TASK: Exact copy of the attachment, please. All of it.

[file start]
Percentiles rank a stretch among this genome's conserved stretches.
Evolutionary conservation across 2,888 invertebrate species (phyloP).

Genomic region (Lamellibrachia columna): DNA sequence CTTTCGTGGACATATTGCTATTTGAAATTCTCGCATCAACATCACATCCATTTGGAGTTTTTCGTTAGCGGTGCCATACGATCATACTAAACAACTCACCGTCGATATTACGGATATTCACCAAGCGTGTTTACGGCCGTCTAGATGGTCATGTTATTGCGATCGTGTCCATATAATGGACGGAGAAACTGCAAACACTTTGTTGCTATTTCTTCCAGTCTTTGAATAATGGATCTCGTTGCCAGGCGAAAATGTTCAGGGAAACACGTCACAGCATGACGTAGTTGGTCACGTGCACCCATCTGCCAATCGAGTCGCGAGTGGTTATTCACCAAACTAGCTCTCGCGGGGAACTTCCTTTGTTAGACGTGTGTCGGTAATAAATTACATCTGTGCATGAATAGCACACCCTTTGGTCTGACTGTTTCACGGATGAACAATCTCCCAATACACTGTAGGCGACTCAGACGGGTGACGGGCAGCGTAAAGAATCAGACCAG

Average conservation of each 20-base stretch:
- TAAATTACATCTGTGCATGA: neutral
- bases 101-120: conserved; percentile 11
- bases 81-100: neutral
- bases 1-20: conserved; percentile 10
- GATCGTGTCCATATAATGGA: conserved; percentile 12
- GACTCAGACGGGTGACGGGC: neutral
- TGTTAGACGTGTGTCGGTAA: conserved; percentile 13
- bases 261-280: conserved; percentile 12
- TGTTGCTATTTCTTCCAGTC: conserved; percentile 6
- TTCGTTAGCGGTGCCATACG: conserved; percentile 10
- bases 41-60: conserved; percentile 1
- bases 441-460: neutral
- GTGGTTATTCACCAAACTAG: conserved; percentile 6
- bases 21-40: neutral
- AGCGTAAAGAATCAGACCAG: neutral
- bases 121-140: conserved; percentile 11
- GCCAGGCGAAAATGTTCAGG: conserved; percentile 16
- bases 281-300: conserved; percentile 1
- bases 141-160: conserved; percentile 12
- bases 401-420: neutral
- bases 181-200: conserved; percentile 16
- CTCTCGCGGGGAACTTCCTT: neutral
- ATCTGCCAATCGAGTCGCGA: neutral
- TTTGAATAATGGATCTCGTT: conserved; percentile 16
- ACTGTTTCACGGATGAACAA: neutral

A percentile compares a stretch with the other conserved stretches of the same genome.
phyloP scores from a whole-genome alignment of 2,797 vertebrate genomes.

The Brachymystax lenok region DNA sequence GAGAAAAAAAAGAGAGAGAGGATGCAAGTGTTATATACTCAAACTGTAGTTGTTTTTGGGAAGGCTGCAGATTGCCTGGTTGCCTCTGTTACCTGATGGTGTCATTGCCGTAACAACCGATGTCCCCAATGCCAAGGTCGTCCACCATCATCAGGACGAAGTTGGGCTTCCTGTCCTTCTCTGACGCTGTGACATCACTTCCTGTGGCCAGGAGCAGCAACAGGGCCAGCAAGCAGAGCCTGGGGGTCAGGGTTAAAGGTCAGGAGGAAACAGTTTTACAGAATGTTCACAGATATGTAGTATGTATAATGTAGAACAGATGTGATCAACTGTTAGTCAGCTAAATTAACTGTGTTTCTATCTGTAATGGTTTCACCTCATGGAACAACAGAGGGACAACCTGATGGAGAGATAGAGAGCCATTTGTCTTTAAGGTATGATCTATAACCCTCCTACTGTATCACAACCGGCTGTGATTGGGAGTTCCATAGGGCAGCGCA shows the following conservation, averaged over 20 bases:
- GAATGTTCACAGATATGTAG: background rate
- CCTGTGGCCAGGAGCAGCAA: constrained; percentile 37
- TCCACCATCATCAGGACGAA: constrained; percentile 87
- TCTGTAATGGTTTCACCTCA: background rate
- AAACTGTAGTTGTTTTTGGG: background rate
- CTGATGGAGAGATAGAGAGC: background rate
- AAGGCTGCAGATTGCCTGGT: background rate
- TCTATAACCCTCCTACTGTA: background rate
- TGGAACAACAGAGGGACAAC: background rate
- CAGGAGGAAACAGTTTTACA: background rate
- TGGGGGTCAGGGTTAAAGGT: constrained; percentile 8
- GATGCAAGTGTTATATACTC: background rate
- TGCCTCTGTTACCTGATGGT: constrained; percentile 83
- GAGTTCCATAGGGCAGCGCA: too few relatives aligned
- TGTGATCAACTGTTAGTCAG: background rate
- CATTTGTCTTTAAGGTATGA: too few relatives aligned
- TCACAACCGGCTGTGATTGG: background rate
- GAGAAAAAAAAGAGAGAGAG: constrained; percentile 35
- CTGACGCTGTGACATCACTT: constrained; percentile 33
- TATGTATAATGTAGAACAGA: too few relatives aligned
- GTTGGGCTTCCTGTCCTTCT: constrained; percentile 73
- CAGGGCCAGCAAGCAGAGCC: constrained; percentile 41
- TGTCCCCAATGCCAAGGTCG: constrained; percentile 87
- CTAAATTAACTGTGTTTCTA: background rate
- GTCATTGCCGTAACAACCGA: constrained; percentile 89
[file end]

Percentiles rank a stretch among this genome's conserved stretches.
Evolutionary conservation across 2,888 invertebrate species (phyloP).

Genomic region (Lamellibrachia columna): DNA sequence CTTTCGTGGACATATTGCTATTTGAAATTCTCGCATCAACATCACATCCATTTGGAGTTTTTCGTTAGCGGTGCCATACGATCATACTAAACAACTCACCGTCGATATTACGGATATTCACCAAGCGTGTTTACGGCCGTCTAGATGGTCATGTTATTGCGATCGTGTCCATATAATGGACGGAGAAACTGCAAACACTTTGTTGCTATTTCTTCCAGTCTTTGAATAATGGATCTCGTTGCCAGGCGAAAATGTTCAGGGAAACACGTCACAGCATGACGTAGTTGGTCACGTGCACCCATCTGCCAATCGAGTCGCGAGTGGTTATTCACCAAACTAGCTCTCGCGGGGAACTTCCTTTGTTAGACGTGTGTCGGTAATAAATTACATCTGTGCATGAATAGCACACCCTTTGGTCTGACTGTTTCACGGATGAACAATCTCCCAATACACTGTAGGCGACTCAGACGGGTGACGGGCAGCGTAAAGAATCAGACCAG

Average conservation of each 20-base stretch:
- TAAATTACATCTGTGCATGA: neutral
- bases 101-120: conserved; percentile 11
- bases 81-100: neutral
- bases 1-20: conserved; percentile 10
- GATCGTGTCCATATAATGGA: conserved; percentile 12
- GACTCAGACGGGTGACGGGC: neutral
- TGTTAGACGTGTGTCGGTAA: conserved; percentile 13
- bases 261-280: conserved; percentile 12
- TGTTGCTATTTCTTCCAGTC: conserved; percentile 6
- TTCGTTAGCGGTGCCATACG: conserved; percentile 10
- bases 41-60: conserved; percentile 1
- bases 441-460: neutral
- GTGGTTATTCACCAAACTAG: conserved; percentile 6
- bases 21-40: neutral
- AGCGTAAAGAATCAGACCAG: neutral
- bases 121-140: conserved; percentile 11
- GCCAGGCGAAAATGTTCAGG: conserved; percentile 16
- bases 281-300: conserved; percentile 1
- bases 141-160: conserved; percentile 12
- bases 401-420: neutral
- bases 181-200: conserved; percentile 16
- CTCTCGCGGGGAACTTCCTT: neutral
- ATCTGCCAATCGAGTCGCGA: neutral
- TTTGAATAATGGATCTCGTT: conserved; percentile 16
- ACTGTTTCACGGATGAACAA: neutral

A percentile compares a stretch with the other conserved stretches of the same genome.
phyloP scores from a whole-genome alignment of 2,797 vertebrate genomes.

The Brachymystax lenok region DNA sequence GAGAAAAAAAAGAGAGAGAGGATGCAAGTGTTATATACTCAAACTGTAGTTGTTTTTGGGAAGGCTGCAGATTGCCTGGTTGCCTCTGTTACCTGATGGTGTCATTGCCGTAACAACCGATGTCCCCAATGCCAAGGTCGTCCACCATCATCAGGACGAAGTTGGGCTTCCTGTCCTTCTCTGACGCTGTGACATCACTTCCTGTGGCCAGGAGCAGCAACAGGGCCAGCAAGCAGAGCCTGGGGGTCAGGGTTAAAGGTCAGGAGGAAACAGTTTTACAGAATGTTCACAGATATGTAGTATGTATAATGTAGAACAGATGTGATCAACTGTTAGTCAGCTAAATTAACTGTGTTTCTATCTGTAATGGTTTCACCTCATGGAACAACAGAGGGACAACCTGATGGAGAGATAGAGAGCCATTTGTCTTTAAGGTATGATCTATAACCCTCCTACTGTATCACAACCGGCTGTGATTGGGAGTTCCATAGGGCAGCGCA shows the following conservation, averaged over 20 bases:
- GAATGTTCACAGATATGTAG: background rate
- CCTGTGGCCAGGAGCAGCAA: constrained; percentile 37
- TCCACCATCATCAGGACGAA: constrained; percentile 87
- TCTGTAATGGTTTCACCTCA: background rate
- AAACTGTAGTTGTTTTTGGG: background rate
- CTGATGGAGAGATAGAGAGC: background rate
- AAGGCTGCAGATTGCCTGGT: background rate
- TCTATAACCCTCCTACTGTA: background rate
- TGGAACAACAGAGGGACAAC: background rate
- CAGGAGGAAACAGTTTTACA: background rate
- TGGGGGTCAGGGTTAAAGGT: constrained; percentile 8
- GATGCAAGTGTTATATACTC: background rate
- TGCCTCTGTTACCTGATGGT: constrained; percentile 83
- GAGTTCCATAGGGCAGCGCA: too few relatives aligned
- TGTGATCAACTGTTAGTCAG: background rate
- CATTTGTCTTTAAGGTATGA: too few relatives aligned
- TCACAACCGGCTGTGATTGG: background rate
- GAGAAAAAAAAGAGAGAGAG: constrained; percentile 35
- CTGACGCTGTGACATCACTT: constrained; percentile 33
- TATGTATAATGTAGAACAGA: too few relatives aligned
- GTTGGGCTTCCTGTCCTTCT: constrained; percentile 73
- CAGGGCCAGCAAGCAGAGCC: constrained; percentile 41
- TGTCCCCAATGCCAAGGTCG: constrained; percentile 87
- CTAAATTAACTGTGTTTCTA: background rate
- GTCATTGCCGTAACAACCGA: constrained; percentile 89